NEWYou can now listen to Fox News articles!
Macron, 44, won his second 5-year term after collecting 58.5 percent of the vote in the presidential runoff, a more narrow victory than when defeated Le Pen in 2017.
In his victory speech, the French president said he was emboldened to reunite the country that is “filled with so many doubts, so many divisions,” and promised a future where “no one will be left by the side of the road.”
Le Pen, 53, similarly celebrated Sunday evening, calling her loss a “shining victory” as her party garnered 41.5 percent of the vote — more than it did just five years ago.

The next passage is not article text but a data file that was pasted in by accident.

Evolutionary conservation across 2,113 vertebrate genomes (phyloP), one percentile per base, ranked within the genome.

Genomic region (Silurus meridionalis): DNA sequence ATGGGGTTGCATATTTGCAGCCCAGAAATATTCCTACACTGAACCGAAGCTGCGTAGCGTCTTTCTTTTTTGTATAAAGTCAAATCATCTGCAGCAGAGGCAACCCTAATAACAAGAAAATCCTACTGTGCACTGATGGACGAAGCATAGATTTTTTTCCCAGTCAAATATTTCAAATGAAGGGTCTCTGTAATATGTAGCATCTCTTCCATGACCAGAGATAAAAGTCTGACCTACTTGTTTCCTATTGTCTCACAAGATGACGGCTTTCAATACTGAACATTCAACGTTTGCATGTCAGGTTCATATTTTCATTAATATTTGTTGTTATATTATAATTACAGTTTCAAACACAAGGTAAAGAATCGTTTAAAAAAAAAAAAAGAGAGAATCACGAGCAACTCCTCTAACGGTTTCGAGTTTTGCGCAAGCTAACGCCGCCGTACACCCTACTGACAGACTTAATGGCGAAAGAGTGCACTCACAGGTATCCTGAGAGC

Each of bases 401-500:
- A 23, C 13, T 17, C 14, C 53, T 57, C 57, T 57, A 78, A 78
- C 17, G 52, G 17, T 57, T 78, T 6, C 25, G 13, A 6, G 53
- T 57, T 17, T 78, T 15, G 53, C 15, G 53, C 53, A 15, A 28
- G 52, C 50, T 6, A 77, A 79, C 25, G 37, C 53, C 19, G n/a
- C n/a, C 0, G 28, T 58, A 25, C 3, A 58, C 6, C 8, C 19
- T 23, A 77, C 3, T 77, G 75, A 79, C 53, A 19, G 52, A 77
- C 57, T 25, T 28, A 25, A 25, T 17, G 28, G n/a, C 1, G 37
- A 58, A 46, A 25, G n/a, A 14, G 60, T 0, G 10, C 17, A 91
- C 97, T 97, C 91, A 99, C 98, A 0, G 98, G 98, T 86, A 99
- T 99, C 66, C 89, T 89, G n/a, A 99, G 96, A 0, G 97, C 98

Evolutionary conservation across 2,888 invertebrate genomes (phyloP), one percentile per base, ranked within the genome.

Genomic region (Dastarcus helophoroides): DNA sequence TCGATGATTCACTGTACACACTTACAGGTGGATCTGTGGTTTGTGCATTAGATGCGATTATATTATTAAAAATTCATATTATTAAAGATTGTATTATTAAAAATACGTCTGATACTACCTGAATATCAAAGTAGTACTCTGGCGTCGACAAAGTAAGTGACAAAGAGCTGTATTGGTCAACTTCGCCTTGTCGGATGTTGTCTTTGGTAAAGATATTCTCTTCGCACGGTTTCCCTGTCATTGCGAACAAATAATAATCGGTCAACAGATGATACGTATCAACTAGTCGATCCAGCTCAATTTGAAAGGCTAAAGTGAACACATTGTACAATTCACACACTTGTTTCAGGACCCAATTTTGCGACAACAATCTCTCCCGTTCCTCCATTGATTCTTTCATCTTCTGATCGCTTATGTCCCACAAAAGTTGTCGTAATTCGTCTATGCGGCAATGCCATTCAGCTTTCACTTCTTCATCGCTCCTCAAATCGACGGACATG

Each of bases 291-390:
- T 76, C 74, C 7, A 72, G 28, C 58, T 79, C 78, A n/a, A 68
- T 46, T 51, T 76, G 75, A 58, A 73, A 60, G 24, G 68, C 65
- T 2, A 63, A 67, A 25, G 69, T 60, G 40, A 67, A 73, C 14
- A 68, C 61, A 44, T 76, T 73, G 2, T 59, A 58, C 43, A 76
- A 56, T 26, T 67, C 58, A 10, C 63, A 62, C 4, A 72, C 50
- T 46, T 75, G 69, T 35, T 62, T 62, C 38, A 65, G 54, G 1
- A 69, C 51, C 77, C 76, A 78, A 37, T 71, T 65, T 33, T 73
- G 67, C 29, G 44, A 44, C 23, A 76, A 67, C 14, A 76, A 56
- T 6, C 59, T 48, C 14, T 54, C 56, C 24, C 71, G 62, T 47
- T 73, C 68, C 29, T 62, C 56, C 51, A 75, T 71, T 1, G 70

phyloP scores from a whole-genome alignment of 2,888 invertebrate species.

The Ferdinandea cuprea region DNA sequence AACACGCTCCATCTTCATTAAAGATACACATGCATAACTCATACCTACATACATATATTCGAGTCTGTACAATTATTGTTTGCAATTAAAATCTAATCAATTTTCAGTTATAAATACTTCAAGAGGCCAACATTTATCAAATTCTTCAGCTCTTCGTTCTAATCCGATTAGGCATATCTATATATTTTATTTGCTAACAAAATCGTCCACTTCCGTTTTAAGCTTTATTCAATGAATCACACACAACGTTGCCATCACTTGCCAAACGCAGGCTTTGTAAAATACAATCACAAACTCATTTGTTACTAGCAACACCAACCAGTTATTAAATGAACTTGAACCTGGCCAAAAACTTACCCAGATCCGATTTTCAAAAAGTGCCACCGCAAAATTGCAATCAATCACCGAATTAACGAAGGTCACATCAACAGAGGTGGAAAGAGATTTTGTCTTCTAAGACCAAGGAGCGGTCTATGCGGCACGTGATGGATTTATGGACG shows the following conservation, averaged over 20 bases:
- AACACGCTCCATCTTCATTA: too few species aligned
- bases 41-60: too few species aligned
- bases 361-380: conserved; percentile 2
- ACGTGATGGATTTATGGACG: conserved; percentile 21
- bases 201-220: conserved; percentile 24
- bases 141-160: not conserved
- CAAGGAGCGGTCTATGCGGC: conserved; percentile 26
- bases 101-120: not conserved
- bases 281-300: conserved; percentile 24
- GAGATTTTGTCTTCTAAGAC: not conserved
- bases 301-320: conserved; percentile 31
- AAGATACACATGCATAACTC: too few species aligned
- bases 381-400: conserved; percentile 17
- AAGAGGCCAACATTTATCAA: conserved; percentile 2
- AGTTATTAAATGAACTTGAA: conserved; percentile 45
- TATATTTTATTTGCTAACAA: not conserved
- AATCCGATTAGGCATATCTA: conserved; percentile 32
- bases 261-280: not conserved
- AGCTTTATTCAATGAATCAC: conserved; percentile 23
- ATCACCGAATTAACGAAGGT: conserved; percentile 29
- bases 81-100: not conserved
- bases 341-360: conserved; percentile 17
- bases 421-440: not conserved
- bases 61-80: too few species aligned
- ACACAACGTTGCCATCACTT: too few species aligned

“In this defeat, I can’t help but feel a form of hope,” she said.
The ongoing war between Russia and Ukraine served as a focal point in the campaign as Macron pushed for international cooperation and a NATO-driven strategy to quell violence between the countries.
“We have a lot to do and the war in Ukraine reminds us that we are going through tragic times when France must make its voice heard,” Macron said in his speech.
Conversely, Le Pen campaigned on separating France from its international duties, advocating for moving away from the EU and NATO. The challenger suggested a more neutral approach to dealing with Russia’s aggression and a refocusing on the French people.
Le Pen’s party broke an unprecedented level of support — which helped spark the runoff election. Le Pen previously lost the election with 34 percent of the vote, to Macron’s 66 percent.
The Associated Press contributed to this report.